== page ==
can, which bums with a flame colored
by volatilized portions of the metal, as
follows: C:csium, sky blue; rubidium,
ruby; potassium, violet; and sodium,
yellow. Lithium will inflame only on
contact with strong nitric acid, when
it gives off an intensely white
light A Broadway fakir has turned
this curious fact to advantage, and has
abandoned tho cheap, soft gum-drop,
the marvelous tooth-paste, the lightning
strop, and the dozen-for-a-penny tin collar-buttons
to intrrducc small strips of
sodium to tho public under the name of
"Edison's Miraculous Heleclro-Dynamic
Pipe and Cigar-Lighter. 'Ero. "gcntlc
wicn.' ii' 'undered lights for fi-i-i cents!"
Having drawn a crowd, he illustrates:
"Jus' clip horf ha bit tho size hof ha
pin's 'cad, put hit hin the tobackcr
this way, gentlemen then spit lion it,
vnf 'i ' -.. !.: lific'ro i.:-
i nu ivi sjtu Ulk IIUOIO 1I1IIM1
yer 'as yec
This delightful chemical surprise of
course succeeds in obstructing the street
near Trinity Church almost as well as
does the United States Steam-Heatinc
Company. The curious spectators gato
and then pass in their nickels and ro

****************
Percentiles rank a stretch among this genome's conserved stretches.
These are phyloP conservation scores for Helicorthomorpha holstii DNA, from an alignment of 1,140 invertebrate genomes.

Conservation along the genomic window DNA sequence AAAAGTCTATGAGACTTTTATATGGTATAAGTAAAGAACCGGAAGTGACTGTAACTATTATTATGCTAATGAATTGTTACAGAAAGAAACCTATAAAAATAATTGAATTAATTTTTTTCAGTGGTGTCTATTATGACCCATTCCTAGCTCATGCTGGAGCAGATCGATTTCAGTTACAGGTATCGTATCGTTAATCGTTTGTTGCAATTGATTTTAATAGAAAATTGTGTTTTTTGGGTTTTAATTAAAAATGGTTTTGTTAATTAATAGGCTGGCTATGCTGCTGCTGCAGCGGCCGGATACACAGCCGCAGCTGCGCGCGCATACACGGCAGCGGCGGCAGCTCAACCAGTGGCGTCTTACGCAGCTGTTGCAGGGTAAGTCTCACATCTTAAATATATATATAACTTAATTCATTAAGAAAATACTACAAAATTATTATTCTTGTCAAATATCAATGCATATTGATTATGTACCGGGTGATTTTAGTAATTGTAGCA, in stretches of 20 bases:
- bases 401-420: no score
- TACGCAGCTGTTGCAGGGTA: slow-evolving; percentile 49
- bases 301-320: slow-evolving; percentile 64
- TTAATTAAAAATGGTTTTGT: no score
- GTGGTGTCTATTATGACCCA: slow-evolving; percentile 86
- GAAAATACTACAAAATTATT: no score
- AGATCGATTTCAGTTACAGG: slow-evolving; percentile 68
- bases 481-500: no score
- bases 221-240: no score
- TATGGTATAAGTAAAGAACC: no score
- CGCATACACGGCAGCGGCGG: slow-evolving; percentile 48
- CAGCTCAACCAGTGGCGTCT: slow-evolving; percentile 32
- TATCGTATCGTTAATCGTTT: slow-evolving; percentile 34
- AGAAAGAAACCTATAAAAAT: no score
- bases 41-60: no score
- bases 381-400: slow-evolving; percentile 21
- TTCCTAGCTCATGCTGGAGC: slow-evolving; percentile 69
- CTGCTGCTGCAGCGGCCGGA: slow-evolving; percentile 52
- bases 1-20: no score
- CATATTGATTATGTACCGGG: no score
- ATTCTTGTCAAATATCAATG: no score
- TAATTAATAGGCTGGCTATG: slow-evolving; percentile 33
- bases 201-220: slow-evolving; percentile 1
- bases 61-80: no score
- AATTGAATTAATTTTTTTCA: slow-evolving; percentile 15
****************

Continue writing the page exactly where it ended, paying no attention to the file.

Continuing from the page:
ceive small bottles covered with paor,
in each of which are three fragments of
sodium the size of a pin worth at
wholesale rates about one-tenth of a
mill. As sodium oxvdizcsverv rapidly I norJ?' an?l?r l.nat en? thc, -"tirx-up-when
exposed to the air. and is pre- Ic?cr wl bJ.g,vein sh a length as
served only by beinsr submenred in
naphtha, the purchasers soon lind their
Edison lighters worthless, for the fakir
only puts about a .drop of naphtha in
each bottle. Yesterday a smart man
with a waxed mustacbe'and brown mats
under his ears thought it would be very
funny to buy one oftho Edison lighters,
hove it into a cigarette, and then win
ten dollars from a friend bv betting hire
ho could light thu thing by dipping it
into water. Thc preliminaries were
skillfully and easily made, and tho
loaded cigarette was carefully marked
uvpwsucu m uie case wiin oiners.
Tho man who was to lose ten dollars
was found picking his teeth in front of
Dclmonico's. having just had a free
lunch in Nassau street
" How do. Jim?" said the smart man.
sauntering up. "Haver cigarette?"
"Don't caref do," observed the maa
who was to lose, "ftotterlight?"
"o butter gaess there s water
side." insinuated the maa who was
to "Water! Wha' for?" asked the
who was to lose, astonished.
"To Hjt ckrareUc ef coarse,"
sponded the ataa who was to wia. art
A few questioasaad answers then
flashed back aad forth, aatil the
who was to win said:
"Belcher ten dollars!"'
"Done," said the
lose. The -money was
lag aiHtaat friead was hailed aad ap
pelated stakeholder, aad the three ca
tered a eeghbonag saiooa to ret the
water with fioh to ligataraotte light
tan sssn'wnowna to
wtta a pair o( laaatxa.
a was aaaeia. It
not heat Thaanrawdsnstled. The
to ansa iaaaasd. Tha
was caaa aaa
aaa satcvenar. sssat I----
P ---. .. !.
ad. ahaakaar aa had taMa ia
cWektd h4. said H wa aH ricU.